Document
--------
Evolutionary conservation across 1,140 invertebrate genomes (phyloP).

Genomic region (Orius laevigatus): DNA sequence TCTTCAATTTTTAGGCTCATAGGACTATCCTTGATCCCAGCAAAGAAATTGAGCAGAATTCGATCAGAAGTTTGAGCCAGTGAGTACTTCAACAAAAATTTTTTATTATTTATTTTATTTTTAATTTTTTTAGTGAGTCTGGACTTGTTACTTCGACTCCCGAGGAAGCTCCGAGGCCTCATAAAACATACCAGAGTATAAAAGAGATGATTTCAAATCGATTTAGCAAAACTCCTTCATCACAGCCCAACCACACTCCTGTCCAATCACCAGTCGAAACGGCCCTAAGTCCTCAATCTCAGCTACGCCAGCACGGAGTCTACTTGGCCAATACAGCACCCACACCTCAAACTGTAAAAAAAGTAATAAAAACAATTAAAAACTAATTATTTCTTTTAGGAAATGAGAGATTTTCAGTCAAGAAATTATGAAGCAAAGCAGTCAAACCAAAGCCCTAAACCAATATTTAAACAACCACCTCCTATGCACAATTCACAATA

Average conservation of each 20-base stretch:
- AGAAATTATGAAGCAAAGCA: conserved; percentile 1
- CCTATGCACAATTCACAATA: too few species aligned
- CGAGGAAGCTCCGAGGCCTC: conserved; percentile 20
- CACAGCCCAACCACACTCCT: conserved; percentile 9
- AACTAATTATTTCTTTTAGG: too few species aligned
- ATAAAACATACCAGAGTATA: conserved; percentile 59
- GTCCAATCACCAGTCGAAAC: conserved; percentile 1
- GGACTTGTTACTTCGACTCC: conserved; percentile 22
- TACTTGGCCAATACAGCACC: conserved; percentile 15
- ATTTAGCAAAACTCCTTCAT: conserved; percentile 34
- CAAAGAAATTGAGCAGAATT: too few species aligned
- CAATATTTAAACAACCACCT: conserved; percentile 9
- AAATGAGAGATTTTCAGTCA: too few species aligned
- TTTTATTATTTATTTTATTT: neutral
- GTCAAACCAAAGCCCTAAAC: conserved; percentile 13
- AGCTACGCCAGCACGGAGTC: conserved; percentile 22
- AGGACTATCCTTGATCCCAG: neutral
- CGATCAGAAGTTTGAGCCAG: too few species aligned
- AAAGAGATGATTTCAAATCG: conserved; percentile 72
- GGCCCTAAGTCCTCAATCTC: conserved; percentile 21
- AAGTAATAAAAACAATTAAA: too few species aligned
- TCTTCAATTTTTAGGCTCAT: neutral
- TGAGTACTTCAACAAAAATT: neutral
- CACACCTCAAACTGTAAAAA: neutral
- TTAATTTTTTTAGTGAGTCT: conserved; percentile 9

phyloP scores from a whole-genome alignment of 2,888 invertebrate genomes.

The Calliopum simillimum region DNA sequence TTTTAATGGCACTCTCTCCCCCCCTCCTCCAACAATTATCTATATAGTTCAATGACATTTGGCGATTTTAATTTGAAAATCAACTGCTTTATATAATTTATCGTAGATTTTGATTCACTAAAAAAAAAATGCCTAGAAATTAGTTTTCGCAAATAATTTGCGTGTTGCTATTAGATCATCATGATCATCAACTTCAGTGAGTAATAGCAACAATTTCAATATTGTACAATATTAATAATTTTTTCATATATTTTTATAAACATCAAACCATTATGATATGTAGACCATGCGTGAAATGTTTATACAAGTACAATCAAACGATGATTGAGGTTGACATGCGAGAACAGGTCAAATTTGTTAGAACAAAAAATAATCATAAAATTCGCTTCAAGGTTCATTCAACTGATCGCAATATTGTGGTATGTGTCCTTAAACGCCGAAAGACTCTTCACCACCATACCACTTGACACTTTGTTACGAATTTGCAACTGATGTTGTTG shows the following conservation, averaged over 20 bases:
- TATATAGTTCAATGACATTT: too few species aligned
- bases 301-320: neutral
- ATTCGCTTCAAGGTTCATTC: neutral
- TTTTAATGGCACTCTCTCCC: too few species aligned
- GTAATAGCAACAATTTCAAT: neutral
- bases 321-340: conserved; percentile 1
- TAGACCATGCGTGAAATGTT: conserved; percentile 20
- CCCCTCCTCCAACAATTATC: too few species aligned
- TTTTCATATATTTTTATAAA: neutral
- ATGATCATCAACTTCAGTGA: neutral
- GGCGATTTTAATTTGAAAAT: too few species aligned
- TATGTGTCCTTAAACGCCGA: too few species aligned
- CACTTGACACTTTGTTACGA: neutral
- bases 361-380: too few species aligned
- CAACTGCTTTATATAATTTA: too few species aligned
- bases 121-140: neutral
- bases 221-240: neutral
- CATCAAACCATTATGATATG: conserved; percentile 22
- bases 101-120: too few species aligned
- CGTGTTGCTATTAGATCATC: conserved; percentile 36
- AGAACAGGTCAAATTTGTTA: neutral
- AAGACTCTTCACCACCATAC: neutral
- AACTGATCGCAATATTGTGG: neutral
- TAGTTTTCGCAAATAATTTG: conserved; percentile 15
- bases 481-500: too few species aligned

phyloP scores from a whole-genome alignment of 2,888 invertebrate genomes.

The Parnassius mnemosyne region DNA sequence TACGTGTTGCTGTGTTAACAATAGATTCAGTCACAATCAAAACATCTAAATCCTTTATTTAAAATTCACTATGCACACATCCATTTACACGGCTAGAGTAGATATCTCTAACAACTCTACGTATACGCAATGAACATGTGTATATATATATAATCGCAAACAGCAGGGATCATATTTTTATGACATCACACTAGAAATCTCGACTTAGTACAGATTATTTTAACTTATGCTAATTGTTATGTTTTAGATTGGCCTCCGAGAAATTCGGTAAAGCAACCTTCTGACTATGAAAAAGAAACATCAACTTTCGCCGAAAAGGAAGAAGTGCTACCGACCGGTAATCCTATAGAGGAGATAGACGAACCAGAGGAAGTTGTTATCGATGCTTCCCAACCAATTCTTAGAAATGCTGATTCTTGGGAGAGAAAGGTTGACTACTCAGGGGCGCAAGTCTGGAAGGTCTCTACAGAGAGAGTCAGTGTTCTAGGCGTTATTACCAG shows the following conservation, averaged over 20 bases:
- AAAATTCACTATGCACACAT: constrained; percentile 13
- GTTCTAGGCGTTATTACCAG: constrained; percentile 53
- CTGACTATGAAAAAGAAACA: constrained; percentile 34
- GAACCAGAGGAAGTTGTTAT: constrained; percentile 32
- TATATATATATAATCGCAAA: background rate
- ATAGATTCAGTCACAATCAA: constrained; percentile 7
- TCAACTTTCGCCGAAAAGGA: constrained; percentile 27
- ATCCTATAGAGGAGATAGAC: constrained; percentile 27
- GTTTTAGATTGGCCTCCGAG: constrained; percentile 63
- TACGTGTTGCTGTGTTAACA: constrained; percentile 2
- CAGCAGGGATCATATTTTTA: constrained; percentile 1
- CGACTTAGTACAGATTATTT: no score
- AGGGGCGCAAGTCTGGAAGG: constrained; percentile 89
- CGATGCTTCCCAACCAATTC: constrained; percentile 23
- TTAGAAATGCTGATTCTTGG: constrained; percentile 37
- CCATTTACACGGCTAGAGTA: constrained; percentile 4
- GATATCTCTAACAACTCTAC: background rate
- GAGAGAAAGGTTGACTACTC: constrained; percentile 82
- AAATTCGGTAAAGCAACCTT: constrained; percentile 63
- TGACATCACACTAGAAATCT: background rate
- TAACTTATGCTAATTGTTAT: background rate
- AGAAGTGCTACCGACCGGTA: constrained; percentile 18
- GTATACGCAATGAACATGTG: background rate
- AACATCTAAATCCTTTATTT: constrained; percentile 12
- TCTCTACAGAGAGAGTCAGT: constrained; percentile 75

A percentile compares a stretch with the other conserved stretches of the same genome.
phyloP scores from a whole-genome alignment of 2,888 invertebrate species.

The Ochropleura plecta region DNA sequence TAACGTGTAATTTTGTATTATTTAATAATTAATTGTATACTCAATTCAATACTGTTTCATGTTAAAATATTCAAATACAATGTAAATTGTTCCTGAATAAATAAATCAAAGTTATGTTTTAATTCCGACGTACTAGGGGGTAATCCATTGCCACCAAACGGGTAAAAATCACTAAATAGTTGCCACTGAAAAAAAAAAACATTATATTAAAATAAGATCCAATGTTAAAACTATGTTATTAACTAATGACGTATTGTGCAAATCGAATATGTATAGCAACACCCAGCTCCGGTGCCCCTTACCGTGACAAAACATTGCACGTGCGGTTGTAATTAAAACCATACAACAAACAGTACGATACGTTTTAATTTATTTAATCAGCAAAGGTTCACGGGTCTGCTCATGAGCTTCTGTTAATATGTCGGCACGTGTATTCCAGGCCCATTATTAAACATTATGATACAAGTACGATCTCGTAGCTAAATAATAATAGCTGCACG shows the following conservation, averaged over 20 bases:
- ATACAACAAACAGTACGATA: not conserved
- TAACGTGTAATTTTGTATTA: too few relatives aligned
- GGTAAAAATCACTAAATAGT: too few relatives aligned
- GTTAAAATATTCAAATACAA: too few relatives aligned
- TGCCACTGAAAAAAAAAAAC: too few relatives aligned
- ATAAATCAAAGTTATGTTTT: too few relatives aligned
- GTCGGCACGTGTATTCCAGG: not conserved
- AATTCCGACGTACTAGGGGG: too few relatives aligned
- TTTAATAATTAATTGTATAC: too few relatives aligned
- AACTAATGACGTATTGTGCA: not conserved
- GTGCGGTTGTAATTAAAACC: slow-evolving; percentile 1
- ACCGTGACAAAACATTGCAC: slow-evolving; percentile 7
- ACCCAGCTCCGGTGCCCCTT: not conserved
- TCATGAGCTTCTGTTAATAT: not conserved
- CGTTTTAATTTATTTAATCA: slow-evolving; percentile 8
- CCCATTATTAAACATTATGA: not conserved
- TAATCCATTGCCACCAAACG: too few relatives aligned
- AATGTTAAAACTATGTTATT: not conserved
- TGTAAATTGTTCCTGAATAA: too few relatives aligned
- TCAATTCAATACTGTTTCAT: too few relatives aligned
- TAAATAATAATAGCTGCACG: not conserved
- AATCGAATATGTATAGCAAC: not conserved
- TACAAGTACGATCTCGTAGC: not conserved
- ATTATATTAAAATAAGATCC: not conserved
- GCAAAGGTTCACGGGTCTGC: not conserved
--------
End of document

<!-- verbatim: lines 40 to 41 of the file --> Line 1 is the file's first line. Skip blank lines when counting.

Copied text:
- ATGATCATCAACTTCAGTGA: neutral
- GGCGATTTTAATTTGAAAAT: too few species aligned